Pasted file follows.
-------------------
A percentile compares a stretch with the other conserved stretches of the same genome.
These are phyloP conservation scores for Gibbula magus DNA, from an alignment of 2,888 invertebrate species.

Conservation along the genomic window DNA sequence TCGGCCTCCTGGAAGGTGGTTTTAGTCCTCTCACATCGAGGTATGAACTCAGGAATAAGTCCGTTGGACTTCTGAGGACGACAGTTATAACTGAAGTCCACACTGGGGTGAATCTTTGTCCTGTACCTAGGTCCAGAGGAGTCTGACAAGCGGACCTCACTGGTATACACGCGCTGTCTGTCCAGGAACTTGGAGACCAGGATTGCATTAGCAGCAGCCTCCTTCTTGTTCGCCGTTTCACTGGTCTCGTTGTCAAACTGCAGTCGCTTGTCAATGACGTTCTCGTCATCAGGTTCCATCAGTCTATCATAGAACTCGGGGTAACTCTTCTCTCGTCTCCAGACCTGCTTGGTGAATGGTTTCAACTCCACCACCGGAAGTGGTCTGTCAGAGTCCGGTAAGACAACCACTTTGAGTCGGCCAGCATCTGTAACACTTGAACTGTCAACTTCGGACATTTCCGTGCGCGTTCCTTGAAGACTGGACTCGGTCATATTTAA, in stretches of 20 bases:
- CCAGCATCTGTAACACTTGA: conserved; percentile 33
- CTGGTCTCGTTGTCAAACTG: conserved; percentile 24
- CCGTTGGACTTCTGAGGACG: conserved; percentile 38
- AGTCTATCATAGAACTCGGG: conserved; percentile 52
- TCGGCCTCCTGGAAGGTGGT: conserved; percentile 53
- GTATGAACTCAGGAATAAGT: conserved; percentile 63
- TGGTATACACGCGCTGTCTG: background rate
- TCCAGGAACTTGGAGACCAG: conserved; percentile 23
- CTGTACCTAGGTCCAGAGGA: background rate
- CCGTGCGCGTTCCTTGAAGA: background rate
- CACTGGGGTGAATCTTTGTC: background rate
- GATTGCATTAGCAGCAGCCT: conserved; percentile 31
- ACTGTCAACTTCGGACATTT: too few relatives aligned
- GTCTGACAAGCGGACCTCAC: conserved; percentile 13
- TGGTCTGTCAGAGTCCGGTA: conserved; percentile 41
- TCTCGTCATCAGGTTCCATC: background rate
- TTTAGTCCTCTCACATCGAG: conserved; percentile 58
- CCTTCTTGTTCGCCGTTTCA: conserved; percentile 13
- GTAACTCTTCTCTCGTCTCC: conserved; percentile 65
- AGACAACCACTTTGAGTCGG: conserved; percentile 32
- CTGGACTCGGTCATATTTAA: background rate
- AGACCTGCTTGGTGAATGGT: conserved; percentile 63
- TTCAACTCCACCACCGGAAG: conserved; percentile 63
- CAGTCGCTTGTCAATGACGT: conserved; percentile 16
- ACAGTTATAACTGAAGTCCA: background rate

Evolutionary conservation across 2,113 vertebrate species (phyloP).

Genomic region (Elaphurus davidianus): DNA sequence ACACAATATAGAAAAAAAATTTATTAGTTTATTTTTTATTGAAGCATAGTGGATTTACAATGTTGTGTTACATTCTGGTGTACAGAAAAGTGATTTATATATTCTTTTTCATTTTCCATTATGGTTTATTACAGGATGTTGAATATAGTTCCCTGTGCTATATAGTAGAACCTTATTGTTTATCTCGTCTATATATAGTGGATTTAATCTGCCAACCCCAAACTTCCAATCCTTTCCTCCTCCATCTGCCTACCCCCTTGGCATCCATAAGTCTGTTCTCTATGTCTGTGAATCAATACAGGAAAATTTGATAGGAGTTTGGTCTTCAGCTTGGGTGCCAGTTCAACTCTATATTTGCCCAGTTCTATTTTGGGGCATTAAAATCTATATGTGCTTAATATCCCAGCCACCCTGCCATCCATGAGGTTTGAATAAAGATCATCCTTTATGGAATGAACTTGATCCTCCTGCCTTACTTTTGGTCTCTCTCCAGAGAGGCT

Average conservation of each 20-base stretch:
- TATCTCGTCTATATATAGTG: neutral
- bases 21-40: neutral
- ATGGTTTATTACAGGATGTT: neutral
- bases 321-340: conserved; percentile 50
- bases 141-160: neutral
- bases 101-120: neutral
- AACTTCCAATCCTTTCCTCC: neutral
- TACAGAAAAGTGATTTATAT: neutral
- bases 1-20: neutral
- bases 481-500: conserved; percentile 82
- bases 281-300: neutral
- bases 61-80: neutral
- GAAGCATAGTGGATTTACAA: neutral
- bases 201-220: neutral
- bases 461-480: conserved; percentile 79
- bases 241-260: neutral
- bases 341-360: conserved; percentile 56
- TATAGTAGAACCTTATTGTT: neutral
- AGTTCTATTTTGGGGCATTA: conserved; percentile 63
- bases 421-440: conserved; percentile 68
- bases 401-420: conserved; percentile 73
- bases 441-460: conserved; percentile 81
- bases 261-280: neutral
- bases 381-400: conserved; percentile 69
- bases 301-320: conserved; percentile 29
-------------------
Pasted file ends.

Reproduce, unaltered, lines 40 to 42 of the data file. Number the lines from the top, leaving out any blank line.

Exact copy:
- bases 1-20: neutral
- bases 481-500: conserved; percentile 82
- bases 281-300: neutral